SHAWNEE, Kan. — Fentanyl-testing strips will be decriminalized in Kansas starting July 1.
Gov. Laura Kelly signed a bill during a ceremony Thursday in Shawnee with legislators and family members of people who have overdosed on fentanyl by her side amid the nation’s ongoing opioid crisis.
“Today’s a great day,” said Shawnee resident Libby Davis, whose son Cooper died from a fentanyl poisoning in 2021. “It's a good feeling. I think that this is one of the first steps for Kansas to really work towards fighting this battle against illicit fentanyl and to saving lives."
Davis, who worked with the KSHB 41 I-Team on several stories about the opioid crisis since Cooper's death, was among those at the ceremony as Kelly signed the bill.
She and her husband, Randy, have devoted themselves to raising awareness as a way to honor Cooper’s memory. National Fentanyl Awareness Day was Tuesday.
"Moving forward, it's definitely a tool that will save lives,” Davis said.
She said they didn’t know about the fentanyl crisis until a month after Cooper’s death, but they believe fentanyl-testing strips could have been a tool to save his life.
Until the legislature passed Senate Bill 174, fentanyl-testing strips were considered illegal drug paraphernalia under Kansas law. The bill legalizes the strips, which can be used to detect the presence of fentanyl in other substances.
Even small amounts of fentanyl can be deadly, and the drug is often mixed in with other narcotics or used in counterfeit prescription pills.
“Overdoses caused by fentanyl have devastated communities across Kansas and the nation,” Kelly said in a statement from her office. “By decriminalizing fentanyl test strips, we are providing the resources needed to combat the opioid and fentanyl epidemic so that families and loved ones no longer have to feel the pain of a preventable death.”
Legislation to decriminalize fentanyl-testing strips in Kansas was introduced in 2021 and passed the House in 2022 before it stalled in the Senate.
Kelly credited Rep. Stephen Owens, a Republican from the Wichita area, and Rep. Jason Probst, a Democrat from Hutchinson, for helping push the bill across the finish line in 2023.
“I was very concerned (it wouldn’t pass), because this isn't the first time we've tried to do this,” Kelly said. “I am very appreciative, particularly from Representative Owens and Representative Probst, for sticking with this and working as hard as they did to get this through."
Mental-health professionals were among the law’s biggest supporters.
"This is a game changer for the prevention, treatment, and recovery communities,” Kevin Kufeldt, the director of addiction and residential services for Johnson County Mental Health, said at the news conference.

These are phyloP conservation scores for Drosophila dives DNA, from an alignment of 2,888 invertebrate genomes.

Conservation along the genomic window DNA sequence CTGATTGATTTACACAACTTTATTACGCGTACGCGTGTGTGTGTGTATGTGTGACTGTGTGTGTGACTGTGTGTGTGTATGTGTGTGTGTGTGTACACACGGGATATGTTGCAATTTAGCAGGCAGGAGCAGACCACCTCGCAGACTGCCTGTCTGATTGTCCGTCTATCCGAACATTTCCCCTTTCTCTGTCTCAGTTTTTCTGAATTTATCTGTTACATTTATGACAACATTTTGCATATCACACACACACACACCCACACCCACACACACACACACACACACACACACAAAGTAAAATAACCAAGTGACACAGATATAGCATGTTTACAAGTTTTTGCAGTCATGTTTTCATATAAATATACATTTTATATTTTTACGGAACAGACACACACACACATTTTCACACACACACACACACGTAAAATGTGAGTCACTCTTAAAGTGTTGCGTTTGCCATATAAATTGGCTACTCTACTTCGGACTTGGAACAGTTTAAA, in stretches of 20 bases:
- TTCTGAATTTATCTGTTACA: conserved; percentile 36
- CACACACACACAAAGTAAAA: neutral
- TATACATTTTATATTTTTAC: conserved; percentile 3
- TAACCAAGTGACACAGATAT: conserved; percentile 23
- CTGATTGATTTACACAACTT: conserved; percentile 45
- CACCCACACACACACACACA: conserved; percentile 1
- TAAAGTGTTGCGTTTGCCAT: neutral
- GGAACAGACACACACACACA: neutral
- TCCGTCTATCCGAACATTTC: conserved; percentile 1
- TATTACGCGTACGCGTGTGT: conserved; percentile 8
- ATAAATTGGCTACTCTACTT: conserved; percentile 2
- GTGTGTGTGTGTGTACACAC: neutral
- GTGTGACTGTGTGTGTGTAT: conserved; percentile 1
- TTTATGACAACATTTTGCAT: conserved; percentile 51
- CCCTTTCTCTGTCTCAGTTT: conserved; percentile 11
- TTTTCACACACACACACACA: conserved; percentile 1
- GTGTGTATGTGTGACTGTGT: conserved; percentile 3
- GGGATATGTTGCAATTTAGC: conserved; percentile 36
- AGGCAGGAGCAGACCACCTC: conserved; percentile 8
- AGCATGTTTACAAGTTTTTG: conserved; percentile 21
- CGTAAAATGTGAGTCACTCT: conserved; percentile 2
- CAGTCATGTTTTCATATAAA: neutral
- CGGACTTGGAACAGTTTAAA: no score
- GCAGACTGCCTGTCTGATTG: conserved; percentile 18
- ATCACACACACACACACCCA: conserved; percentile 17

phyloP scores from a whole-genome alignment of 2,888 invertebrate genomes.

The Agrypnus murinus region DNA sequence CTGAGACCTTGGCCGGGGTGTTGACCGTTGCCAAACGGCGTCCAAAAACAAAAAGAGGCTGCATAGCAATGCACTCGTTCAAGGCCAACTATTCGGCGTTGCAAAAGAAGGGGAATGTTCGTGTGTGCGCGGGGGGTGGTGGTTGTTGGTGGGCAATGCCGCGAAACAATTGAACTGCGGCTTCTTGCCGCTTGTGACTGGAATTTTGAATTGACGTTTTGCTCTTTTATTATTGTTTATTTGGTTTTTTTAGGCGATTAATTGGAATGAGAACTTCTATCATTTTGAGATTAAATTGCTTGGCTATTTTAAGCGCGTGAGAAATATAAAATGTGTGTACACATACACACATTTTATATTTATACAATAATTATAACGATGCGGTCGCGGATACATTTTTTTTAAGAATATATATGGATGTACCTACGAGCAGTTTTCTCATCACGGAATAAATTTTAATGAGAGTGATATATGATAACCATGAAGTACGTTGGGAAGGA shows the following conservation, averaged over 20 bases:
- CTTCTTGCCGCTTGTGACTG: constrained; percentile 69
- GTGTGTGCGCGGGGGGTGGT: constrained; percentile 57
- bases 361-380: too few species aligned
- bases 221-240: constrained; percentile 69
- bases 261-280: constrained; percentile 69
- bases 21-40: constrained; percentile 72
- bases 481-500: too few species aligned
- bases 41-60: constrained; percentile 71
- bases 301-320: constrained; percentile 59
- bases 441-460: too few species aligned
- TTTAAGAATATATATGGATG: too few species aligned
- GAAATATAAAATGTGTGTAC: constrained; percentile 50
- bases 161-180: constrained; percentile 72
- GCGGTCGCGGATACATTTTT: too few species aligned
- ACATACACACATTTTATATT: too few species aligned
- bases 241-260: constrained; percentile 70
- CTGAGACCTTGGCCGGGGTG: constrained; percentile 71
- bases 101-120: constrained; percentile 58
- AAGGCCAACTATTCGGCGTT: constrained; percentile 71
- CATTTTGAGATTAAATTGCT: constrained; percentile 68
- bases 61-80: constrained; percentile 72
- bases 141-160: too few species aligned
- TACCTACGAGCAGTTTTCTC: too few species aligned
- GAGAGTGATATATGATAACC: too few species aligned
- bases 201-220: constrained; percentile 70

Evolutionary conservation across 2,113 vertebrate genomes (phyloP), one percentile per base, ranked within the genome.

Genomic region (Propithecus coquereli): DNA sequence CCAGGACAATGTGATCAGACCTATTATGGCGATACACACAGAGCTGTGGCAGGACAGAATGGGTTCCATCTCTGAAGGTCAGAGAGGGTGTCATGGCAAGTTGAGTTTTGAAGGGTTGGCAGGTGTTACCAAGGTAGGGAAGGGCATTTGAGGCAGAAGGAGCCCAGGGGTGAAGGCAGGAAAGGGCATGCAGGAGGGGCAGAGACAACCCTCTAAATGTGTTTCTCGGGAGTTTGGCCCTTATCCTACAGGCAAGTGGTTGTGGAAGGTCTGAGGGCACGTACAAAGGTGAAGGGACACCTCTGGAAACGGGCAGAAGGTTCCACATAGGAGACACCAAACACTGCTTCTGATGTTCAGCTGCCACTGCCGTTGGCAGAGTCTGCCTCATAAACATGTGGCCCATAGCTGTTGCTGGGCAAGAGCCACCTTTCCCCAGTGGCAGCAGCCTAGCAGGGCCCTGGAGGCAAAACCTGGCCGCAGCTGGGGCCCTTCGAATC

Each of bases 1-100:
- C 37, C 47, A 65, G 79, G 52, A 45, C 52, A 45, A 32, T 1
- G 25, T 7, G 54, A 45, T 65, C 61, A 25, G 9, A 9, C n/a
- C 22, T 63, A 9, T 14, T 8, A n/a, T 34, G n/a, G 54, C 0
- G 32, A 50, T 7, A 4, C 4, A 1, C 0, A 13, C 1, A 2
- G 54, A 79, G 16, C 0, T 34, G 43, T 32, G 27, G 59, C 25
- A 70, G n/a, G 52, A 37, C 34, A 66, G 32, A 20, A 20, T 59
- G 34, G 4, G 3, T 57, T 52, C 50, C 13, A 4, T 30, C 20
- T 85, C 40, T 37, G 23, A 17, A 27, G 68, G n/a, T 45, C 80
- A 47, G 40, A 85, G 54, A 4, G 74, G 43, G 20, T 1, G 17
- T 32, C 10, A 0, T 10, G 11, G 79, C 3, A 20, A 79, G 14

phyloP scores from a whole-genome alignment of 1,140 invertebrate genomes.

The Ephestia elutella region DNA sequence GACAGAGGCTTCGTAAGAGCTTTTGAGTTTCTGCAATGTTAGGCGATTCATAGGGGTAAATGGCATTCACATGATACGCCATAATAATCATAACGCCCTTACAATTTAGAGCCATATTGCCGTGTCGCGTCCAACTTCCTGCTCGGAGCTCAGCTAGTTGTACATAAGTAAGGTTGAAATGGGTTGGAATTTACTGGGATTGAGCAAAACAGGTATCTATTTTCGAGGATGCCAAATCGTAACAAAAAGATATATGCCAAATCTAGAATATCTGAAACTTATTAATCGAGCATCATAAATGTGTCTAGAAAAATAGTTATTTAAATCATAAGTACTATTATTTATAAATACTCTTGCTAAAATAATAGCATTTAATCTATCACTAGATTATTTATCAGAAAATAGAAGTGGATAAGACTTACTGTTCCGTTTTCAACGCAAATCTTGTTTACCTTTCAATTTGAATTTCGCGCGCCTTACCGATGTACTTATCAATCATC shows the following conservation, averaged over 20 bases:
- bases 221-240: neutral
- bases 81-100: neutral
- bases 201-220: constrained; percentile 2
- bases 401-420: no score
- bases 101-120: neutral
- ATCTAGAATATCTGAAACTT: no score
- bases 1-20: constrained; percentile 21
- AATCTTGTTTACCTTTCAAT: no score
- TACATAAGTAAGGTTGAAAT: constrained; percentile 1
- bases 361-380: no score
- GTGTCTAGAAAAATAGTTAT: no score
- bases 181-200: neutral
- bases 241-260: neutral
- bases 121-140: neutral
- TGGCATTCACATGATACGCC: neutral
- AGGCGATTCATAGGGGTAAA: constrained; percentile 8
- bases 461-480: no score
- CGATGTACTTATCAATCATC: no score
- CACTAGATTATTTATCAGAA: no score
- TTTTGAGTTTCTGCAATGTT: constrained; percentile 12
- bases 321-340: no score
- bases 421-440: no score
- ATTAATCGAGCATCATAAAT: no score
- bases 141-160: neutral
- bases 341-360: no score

Johnson County Mental Health treats more than 650 adults and children each year. The percentage of youth seeking treatment for opioid-related issues has skyrocketed in recent years — from 7.5% in 2020 to 35% last year.
“This year we're sitting at about 55% of the youth coming into our residential program having an opioid-use disorder, so the numbers continue to rise,” Kufeldt said. “This flood of fentanyl is coming into our state, so we're doing everything in our power to combat this epidemic."
Drug-overdose deaths more than doubled from 2015 (52,404) to 2021 (106,699), according to data from the Centers for Disease Control and Prevention. More than 70,600 of those deaths, which set a disturbing record, were opioid-related.
“The more we can talk about it, the more people will become informed and hopefully learn more about how it can indeed affect any family in the country,” Davis said. “I think this is a great first step in helping prevent fentanyl overdoses and poisonings and there's still a lot of work to be done, but this is a great start."
“It doesn't mean that we're going to stop fighting because those of us, especially those of us who have been directly impacted by illicit fentanyl, we're going to keep pushing. We're going to keep fighting."
The family also hosted a 5K in Cooper’s memory last summer to raise awareness of the fentanyl crisis. They plan to host the race again this summer on June 17.
Senate Bill 184 also increases criminal penalties for manufacturing or distributing fentanyl and for committing battery against a health-care provider.
Kansas provides a multitude of resources to combat substance abuse in the state.